Teaching vs. Learning


“Give a Man a Fish, and You Feed Him for a Day. Teach a Man to Fish, and You Feed Him for a Lifetime.” –Chinese Proverb

Early on in my career, I was assigned to train a large consumer goods packaging company on a new software platform they had purchased from my company. One hundred and fifty people required training, ranging from junior marketing managers to senior business directors, as the software was going to impact business operations across the company.

So there I was in a large training room, filled with computer monitors for people to use as I was teaching them about this state-of-the-art software. After the first day, I realized that everyone was kind of dazed and confused with the content, and this was after months of designing and developing the training program.

I wasn’t sure what to do. And then I had one of the directors ask me in class if I could spend 30 minutes with him later that week at his desk some answering questions he had about the new software application. I agreed and continued the lesson. Then, after the training session, I had a line-up of people asking me to meet with them later on that week. The only condition I had was they practice the exercises they learned in the classroom.

So week one of the training was done, and there I performing one-on-one coaching. I then had a big “aha” moment, there is a big difference between teaching and learning. The participants knew they needed to learn this new software in order to do their jobs, so there they were absorbing the information from the workshop; but still struggled to learn it.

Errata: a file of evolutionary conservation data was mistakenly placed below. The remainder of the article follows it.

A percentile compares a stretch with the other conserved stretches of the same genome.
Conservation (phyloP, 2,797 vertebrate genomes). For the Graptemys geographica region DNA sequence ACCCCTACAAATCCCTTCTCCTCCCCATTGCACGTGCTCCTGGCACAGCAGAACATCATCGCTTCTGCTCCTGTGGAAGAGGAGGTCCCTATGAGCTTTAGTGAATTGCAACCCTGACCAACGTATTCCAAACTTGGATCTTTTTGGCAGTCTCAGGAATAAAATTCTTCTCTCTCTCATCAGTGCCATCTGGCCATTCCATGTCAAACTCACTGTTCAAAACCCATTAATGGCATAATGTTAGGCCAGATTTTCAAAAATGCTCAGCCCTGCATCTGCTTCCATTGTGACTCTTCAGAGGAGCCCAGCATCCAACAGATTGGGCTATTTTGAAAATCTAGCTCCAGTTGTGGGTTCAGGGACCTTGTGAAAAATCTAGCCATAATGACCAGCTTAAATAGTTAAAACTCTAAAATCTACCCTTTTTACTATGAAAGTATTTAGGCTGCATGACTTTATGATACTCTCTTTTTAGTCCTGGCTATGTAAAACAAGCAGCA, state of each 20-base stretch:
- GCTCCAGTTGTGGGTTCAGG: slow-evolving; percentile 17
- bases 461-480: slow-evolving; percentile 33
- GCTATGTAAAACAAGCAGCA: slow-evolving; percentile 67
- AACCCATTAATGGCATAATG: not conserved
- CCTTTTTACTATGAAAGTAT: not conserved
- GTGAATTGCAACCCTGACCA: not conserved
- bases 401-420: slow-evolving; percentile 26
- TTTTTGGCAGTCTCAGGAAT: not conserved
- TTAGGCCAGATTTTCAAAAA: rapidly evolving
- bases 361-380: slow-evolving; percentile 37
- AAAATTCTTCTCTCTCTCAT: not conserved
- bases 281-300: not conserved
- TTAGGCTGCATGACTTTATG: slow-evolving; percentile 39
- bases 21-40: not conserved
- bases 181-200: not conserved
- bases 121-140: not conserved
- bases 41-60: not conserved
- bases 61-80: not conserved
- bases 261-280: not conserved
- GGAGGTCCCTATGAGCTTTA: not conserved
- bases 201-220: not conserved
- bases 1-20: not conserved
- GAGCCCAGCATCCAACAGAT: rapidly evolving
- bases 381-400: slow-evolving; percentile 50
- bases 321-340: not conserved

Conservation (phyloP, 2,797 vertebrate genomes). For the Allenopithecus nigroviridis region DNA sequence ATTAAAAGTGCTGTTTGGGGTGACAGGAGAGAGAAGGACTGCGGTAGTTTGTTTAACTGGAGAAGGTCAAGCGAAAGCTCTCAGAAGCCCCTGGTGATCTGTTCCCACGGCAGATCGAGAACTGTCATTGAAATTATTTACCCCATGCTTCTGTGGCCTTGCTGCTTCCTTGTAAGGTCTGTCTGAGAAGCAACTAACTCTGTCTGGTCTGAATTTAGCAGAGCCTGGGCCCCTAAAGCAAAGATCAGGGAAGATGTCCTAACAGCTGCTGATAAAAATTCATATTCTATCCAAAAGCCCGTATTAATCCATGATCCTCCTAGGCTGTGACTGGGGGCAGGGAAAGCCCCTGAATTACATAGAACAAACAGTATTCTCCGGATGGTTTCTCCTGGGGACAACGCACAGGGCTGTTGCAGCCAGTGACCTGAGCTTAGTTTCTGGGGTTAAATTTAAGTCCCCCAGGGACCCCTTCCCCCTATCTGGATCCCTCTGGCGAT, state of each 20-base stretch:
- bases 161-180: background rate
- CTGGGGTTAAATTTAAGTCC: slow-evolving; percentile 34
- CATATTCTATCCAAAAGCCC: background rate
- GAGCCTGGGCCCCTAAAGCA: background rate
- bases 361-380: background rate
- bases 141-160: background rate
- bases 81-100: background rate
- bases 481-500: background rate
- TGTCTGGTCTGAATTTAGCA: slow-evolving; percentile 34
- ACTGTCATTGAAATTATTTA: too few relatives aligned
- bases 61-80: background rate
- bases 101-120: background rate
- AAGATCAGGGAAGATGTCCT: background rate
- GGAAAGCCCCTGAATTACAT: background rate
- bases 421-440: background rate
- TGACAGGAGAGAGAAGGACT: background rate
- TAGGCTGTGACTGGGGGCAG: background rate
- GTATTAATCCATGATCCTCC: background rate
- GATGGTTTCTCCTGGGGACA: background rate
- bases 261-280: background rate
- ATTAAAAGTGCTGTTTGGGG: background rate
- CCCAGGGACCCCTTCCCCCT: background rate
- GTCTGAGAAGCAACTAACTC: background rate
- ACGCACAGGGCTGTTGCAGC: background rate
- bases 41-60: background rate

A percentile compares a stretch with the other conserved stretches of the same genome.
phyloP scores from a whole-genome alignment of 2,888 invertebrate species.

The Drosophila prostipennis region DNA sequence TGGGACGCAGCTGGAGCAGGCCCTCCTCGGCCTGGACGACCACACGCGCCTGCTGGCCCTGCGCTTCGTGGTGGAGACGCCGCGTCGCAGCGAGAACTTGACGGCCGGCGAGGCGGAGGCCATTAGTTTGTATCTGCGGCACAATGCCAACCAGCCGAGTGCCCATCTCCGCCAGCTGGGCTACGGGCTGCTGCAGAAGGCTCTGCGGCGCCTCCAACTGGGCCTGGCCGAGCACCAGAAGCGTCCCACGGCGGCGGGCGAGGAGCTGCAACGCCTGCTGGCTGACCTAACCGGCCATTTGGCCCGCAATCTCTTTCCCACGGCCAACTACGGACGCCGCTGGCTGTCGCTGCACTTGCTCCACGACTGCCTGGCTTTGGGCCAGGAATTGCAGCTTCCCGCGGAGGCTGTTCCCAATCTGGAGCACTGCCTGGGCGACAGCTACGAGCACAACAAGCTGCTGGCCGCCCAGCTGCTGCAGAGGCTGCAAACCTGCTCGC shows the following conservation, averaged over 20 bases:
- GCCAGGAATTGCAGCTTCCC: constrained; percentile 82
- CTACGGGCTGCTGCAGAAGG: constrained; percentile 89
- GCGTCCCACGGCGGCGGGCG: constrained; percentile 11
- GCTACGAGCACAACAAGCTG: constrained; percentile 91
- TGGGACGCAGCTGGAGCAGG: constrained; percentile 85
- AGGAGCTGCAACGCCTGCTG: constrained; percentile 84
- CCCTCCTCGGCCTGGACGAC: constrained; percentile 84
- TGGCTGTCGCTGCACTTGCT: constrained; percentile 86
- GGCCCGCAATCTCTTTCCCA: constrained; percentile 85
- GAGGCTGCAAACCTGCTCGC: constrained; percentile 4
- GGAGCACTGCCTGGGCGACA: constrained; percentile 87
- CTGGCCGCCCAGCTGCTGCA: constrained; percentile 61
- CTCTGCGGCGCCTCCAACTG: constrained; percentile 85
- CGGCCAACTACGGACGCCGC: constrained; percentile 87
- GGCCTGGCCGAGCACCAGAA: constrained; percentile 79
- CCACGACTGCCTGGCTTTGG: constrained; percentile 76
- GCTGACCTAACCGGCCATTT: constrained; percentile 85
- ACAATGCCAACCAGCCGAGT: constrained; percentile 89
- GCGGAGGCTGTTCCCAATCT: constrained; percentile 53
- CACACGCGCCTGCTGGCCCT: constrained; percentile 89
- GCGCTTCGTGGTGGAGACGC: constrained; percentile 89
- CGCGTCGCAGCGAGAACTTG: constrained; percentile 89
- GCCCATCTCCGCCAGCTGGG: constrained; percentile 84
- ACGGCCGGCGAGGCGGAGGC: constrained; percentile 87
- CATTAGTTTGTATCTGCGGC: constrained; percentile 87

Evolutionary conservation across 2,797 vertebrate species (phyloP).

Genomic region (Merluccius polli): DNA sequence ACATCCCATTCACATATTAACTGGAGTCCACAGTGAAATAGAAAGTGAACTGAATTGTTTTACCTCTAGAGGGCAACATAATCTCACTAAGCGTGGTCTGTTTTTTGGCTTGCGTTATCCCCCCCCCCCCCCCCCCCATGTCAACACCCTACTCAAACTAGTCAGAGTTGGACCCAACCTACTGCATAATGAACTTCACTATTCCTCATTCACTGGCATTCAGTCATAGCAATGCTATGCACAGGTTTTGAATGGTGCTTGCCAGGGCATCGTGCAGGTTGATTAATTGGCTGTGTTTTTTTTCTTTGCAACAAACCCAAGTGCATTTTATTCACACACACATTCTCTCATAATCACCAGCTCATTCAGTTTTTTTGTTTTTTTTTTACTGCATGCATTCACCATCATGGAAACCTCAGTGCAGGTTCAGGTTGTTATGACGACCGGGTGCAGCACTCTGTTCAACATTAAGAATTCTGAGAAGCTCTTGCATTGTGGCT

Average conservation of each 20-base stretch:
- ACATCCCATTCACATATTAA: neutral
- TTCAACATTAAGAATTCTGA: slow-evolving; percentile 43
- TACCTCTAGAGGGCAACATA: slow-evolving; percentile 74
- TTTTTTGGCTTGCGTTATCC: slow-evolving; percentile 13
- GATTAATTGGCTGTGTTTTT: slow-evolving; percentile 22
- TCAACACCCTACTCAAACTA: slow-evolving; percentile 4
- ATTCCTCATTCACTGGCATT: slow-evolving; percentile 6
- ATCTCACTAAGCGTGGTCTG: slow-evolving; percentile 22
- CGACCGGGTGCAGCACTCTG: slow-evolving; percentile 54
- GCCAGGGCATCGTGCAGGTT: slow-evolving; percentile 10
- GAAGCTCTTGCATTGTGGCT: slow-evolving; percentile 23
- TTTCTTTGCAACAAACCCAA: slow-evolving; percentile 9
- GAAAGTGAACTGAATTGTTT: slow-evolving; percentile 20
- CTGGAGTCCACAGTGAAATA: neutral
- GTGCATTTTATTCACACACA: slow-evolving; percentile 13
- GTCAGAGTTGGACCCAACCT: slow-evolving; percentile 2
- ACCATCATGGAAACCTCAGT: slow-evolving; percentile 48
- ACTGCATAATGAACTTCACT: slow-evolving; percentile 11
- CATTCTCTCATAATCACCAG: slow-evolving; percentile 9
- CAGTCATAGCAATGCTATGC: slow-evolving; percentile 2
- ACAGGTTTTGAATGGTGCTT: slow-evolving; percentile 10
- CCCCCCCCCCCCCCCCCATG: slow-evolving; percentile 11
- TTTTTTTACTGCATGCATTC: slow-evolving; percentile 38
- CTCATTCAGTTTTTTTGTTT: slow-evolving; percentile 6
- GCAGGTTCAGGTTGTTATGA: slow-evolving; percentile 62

Often “training” programs involves delivering a lot of information to people with the hopes they will learn it. However, given the new business world, companies that wish to remain innovative and competitive need to create learning cultures.

Here are a few strategies that will help you create a high performance learning culture:


Often over talked about, and for good reason, coaching is actually about developing a certain set of skills that allows a person to help another person recognize and develop their unique skills and talents. This doesn’t mean everyone in an organization needs to enroll in a coaching program and become a certified coach, but it is important that coaching skills are part of a manager’s development plan and performance review process.

 Peer Learning

Given the diversity in the workplace and the depth of skills and experience people have today, peer-to-peer learning is essential. Four different generations are in the workplace, with people from all over the world now working together, this gives teams and organizations the opportunity to create a learning culture through peer-to-peer learning.

Prudent Risk

Encourage the art and science of risk-taking. Giving people the opportunity to try different approaches, make mistakes, learn from them, improve and move forward is essential in the creation of a learning culture. Failure for the longest time has been shunned and looked down upon in most organizations however, given the need for constant improvement and innovation, it’s now almost second nature to allow people to fail fast and often.

I must admit, my biggest challenge was explaining to my V.P. of Sales why I decided to start providing our clients with a coaching service in order to help them truly learn the new software we had sold them. He did eventually come around and learned the difference between teaching someone and actually having them learn new skills. Incidentally, so did the client; they signed a 3 year contract with us because we had invested the extra time to ensure that their employees learned the new software plateform.

All the best in achieving your highest performance.


Image courtesy of pakorn at FreeDigitalPhotos.net